After falling into my second depression, one week in October 2015, in my second year of University, suddenly I didn’t feel sad, I didn’t feel angry, I didn’t feel empty. I felt…euphoric.
That’s right. Out of the blue, out of nowhere, I felt euphoric. Nothing happened. Nothing changed. Suddenly, I just felt extremely happy to be alive.
My roommates kept asking why I was so happy. They were used to me being gloomy all of the time. Suddenly I was out of my room and interacting with everyone and I had what felt like an endless amount of energy.
And I didn’t come down from my euphoria. It lasted a week. A week, no mood change. I was staying up late at night, going out during the day, talking to anyone who would listen to me, planning my future…I went shopping and spent over a hundred dollars on a leather jacket and pants (not my usual low-key style) and I bought boots to match. I felt sexy and confident. I felt like I was on the top of the world. I was restless, craved social interaction, and incredibly upbeat. My head raced with ideas and plans. Unfortunately, this only lasted for a week. After the week was over my mood sunk back down. But it was beautiful while it lasted.
My psychotherapist would later tell me he believed this to be a hypomanic phase, a part of Bipolar type II.
In November 2015 it happened again. Another week (or roughly a week) of pure bliss.
I spent lots of time going out with my boyfriend and other friend, little time sleeping, and lots of time socializing with anyone I could find, even my sister, who found it weird that I was paying attention to her and wanting to have heart-to-hearts and just chat about anything and everything when usually I don’t want to be bothered and spend lots of time alone in my room.
I craved social attention and getting out of the house. Every single day of the week I went out to dinner, lunch, and rarely ate at home. I went shopping almost every day and was taking out and spending $120 or more a day, every day.
When I was not shopping I was writing or songwriting. I wrote twelve pages of a new novel in one day. I spent a morning simply recording song titles and I had a constant flow of ideas of what I would sing about. When my friend came over I just wanted to sing. My excitement and passion was infectious and we ended up singing, loudly, when usually I am shy about singing in front of others and self-conscious about my voice.
I felt joyous for an entire week. I was sleeping very little, staying up to read novels or write creatively. I believed that somehow I would make it work and become a teacher, a singer, a songwriter, an author, a poet, and a piano teacher and trail guide during my summers and down time. And maybe even dip into the acting business. I craved fame. I believed every door was open to me. I believed that I was going to become successful and famous and that so many people were going to love me and that, how could they not, because I was more genuine and kinder than everyone and I also was talented in so many areas. This is weird for me – I have always craved a quiet, normal middle-class anonymous life with someone I love and a family. I made a spontaneous decision to dye my hair, and one morning I cleaned my room and sorted my closet and decided to donate 4/5 of my clothes and begin a whole new wardrobe.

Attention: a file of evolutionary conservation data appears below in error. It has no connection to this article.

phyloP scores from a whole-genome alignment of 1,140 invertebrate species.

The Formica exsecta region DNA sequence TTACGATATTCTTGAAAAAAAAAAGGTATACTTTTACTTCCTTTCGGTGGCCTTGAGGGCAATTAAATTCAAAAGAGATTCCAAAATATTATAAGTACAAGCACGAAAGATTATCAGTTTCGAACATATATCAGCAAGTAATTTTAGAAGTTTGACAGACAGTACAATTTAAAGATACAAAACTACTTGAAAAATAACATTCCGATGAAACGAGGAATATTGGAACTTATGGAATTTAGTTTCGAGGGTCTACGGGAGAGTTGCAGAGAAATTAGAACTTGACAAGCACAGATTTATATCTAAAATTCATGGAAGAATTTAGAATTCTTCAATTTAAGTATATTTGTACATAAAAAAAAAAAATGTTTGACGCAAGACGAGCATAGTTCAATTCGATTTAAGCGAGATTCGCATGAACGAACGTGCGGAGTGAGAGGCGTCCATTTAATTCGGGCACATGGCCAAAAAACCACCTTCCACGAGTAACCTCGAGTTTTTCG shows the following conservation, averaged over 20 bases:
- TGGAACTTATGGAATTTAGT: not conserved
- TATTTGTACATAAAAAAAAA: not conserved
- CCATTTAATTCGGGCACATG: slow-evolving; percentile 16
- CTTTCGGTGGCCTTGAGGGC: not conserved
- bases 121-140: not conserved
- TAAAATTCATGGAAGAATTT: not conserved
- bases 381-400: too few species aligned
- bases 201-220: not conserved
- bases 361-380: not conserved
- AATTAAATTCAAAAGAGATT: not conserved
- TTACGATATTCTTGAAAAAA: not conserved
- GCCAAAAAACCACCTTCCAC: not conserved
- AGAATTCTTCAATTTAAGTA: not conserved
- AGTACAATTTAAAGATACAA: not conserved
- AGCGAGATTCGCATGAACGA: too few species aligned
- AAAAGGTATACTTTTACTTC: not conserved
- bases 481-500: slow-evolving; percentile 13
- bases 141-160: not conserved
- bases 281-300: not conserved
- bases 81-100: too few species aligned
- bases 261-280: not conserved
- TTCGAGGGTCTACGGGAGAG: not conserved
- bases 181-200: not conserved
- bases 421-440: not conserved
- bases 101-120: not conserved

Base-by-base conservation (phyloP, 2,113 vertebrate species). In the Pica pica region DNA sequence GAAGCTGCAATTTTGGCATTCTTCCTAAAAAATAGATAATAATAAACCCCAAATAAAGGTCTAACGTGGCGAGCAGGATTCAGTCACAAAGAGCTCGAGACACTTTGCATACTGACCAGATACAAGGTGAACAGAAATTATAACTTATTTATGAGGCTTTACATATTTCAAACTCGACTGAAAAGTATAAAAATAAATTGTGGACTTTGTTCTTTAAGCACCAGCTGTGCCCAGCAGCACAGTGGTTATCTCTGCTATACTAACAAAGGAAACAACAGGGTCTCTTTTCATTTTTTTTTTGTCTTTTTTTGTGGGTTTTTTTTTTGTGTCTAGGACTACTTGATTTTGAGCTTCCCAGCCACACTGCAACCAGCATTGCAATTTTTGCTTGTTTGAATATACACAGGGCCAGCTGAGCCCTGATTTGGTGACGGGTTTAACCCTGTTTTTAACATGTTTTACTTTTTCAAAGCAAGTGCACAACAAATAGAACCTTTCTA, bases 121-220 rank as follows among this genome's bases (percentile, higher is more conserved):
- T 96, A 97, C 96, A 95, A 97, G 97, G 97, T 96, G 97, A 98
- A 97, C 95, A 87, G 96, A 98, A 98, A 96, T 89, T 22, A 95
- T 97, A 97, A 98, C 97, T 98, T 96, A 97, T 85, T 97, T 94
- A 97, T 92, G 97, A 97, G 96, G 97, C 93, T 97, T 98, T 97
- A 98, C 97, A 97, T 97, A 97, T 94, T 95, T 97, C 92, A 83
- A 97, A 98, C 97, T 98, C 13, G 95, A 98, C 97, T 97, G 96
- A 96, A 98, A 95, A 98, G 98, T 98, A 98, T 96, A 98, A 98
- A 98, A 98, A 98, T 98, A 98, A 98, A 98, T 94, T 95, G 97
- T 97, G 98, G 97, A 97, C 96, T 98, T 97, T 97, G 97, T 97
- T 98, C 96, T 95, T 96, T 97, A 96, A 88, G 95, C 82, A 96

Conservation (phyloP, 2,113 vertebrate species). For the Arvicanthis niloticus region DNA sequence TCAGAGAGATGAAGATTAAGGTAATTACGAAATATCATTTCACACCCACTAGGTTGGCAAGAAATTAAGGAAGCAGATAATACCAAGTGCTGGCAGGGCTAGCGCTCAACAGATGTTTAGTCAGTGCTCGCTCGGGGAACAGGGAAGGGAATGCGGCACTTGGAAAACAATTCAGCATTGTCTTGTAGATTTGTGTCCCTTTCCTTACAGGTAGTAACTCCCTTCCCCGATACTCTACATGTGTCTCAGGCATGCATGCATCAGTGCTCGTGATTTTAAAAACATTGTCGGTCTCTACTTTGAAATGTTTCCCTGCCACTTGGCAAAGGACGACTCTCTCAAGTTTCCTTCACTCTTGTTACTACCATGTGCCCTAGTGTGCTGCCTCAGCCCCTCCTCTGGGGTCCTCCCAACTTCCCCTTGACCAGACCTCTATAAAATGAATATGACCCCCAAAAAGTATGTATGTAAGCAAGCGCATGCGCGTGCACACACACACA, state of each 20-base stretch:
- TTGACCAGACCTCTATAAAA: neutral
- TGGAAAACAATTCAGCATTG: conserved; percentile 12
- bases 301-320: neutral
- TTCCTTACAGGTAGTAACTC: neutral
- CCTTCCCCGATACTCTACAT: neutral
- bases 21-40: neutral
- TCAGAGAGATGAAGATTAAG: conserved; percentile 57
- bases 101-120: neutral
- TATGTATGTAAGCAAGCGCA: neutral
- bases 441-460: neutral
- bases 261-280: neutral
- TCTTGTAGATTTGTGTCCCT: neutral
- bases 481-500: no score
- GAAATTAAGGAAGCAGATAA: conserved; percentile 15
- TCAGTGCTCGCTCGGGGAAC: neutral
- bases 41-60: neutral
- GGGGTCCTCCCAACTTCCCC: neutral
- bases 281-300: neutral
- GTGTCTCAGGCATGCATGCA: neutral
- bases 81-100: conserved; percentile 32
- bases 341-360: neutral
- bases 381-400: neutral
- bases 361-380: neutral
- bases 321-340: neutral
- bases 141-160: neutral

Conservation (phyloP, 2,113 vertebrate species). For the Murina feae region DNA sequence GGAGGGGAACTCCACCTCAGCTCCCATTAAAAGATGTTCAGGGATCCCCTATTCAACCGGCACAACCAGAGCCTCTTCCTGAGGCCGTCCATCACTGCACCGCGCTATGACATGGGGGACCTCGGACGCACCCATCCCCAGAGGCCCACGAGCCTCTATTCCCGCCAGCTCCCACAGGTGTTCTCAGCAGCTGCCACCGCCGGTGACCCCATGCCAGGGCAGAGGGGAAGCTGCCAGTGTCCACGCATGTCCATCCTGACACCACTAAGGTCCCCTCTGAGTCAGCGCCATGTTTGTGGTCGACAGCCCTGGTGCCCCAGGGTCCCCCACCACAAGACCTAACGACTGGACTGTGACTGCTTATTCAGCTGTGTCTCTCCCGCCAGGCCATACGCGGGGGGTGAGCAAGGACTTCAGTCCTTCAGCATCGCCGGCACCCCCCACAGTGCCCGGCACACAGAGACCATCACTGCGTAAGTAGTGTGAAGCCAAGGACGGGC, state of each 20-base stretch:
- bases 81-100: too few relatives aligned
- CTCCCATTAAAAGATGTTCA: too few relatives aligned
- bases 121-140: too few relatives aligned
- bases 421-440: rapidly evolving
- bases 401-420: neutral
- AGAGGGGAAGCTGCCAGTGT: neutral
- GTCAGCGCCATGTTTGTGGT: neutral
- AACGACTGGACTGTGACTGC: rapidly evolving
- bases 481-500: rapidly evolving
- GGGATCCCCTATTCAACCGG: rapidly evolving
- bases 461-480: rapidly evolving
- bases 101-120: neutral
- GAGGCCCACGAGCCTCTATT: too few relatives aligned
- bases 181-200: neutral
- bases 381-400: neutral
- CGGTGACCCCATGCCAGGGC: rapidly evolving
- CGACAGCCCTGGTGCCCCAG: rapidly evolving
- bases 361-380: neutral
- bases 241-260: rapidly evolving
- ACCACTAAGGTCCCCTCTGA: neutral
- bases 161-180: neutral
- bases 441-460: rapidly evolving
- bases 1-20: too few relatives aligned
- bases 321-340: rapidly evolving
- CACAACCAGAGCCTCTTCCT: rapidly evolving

But then it stopped. Over the weekend I grew irritated and agitated and restless and angry, so angry that my thoughts were racing and I couldn’t speak and I punched a small hole in my boyfriend’s bedroom wall. I can’t remember how long or how many days after but in the afternoon after shopping I crashed and I wanted to die to escape the pain. I thought about death on and off for three? Four? Days straight, but I would jump back and forth from happiness, anger, anxiety, and sadness.
For those of you who don’t know the symptoms of a Bipolar hypomanic phase, here they are:
Elevated mood or extreme irritability
Inflated Self-Esteem or Grandiosity
Decreased need for sleep (feeling rested after getting only four hours of sleep for example)
More talkative than usual or feels pressure to keep talking
Flight of ideas or subjective experience that thoughts are racing
Increase in goal-directed activity (either at work, school, sexually, etc.)
Excessive involvement in pleasurable activities that have a high potential for painful consequences (shopping sprees, reckless driving, substance abuse, sexual indiscretions)
Before I knew what was happening to me, I characterized my mood as “Pink.” November 2015 was the last time I experienced a “Pink” mood.